"No need to be so petulant, father." She fixed the lip of her bonnet. "But yes, we should. Else we might miss Catharine. And I mustn't miss her. She rarely visits the garden these days."

"Again, I apologize," Sébastien noted. The placidness of his face and neutral words communicated uncaring; they recognized it as only the way he was. It all confirmed the presumptions of upper-crust people. A soldier with a middle-class household and buried family is no one they want marrying their heiresses, but he makes them all feel cosmopolitan and safe to invite about. They like to take him to parties as a war token with acceptable mannerisms. He meets lords and brokers and baronets. Sebastian Walsh tells stark and unpadded tales of combat, exploration, a conquering crown; Sébastien de LaCroix listens carefully to comments about silver stocks, trade route woes, weapons ships issued across a European Theatre.

"A late start is better than none," Staley offered – uselessly.

"Catch us a coach, will you, Walsh?"

To his credit, Lawrence Belden makes no overtures about tired legs or bad knees. This is a request rooted in class; there is no point to twisting it otherwise. Business enterprises are central to mobility and those who capitalize upon them do not fetch their own horses.

He did.

They climbed in with no hint of impropriety; for all their colorfulness and modern sensibilities, it is a long history of vaunted superiority this country ticks to. A tight fit, perhaps, with the four of them. Hugh Staley claims to have been a team boxer in his schooling days and is oppressively broad-shouldered to compensate for a small, smiling personality. He looks uncomfortable next to the already voluminous Beldens. It is even more awkward how they arrange themselves, deferring to the tycoon – for both betrotheds squeezed into Sébastien's row, crunching their shoulders into window frames. The mass of Lawrence bolstered casually in its own divan, fussing with something in his pockets. The officer cannot help but scowl a moment as a stray elbow nearly cuffs him in the gut; Staley gives an apologetic grin and pulls that foppishly clean hat into lap. It's the most he ever does.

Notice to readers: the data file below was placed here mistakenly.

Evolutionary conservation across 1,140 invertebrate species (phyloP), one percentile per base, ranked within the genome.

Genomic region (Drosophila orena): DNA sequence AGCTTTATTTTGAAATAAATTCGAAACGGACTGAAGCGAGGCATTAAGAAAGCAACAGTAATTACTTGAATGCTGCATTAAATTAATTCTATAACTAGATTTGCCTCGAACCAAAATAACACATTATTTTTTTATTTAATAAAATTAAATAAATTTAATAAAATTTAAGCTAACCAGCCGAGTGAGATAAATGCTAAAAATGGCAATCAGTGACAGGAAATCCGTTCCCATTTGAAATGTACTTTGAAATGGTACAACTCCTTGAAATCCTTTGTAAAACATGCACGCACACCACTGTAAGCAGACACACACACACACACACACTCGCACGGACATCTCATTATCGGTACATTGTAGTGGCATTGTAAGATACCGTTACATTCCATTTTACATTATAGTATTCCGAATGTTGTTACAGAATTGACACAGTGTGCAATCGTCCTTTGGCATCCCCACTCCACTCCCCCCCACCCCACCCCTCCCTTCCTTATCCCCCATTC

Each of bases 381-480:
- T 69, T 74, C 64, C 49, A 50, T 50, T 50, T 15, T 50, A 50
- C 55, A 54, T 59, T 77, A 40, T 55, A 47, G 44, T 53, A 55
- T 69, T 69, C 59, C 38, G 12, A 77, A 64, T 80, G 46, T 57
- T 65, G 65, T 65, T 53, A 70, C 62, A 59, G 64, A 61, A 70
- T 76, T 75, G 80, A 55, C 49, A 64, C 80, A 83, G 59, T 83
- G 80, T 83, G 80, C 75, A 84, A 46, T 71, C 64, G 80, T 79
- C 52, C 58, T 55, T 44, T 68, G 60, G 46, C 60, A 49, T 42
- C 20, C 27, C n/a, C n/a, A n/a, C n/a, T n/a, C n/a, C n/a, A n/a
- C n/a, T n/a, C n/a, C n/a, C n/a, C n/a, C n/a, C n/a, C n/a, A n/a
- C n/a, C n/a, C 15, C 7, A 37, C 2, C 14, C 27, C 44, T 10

'Useless, indeed,' Sébastien thinks, jostled beneath his station, disliking to be touched.

They chattered inanely for a moment in which LaCroix was forced to remember himself. Iron shoes clattered the street; carriage workings squeaked; Hugh Staley's oversized, suited arm kept kicking into his neighbor's. A fortunate thing military sons have so much more patience than trade barons or their protégés. A fortunate thing that this one is more adhered to successes than cheap comforts. He is a product of a changing world where birthright has been conquered by the living barrage of skill, talent, drive. Fair? Not entirely. But mark this: Sébastien de LaCroix is a child who has earned what he has.

The utterance of his name – his adopted name, at any rate – startled him from this brief retreat. Belden's self-interested, slightly glazed eyes were looking at him from beneath that care-creased brow. "Do you do any hunting, Walsh?"

"My father is an excellent hunter," Miss Marabel boasted, chopping in with that quick, blasé air of hers. "He's hunted every where and quite nearly every thing."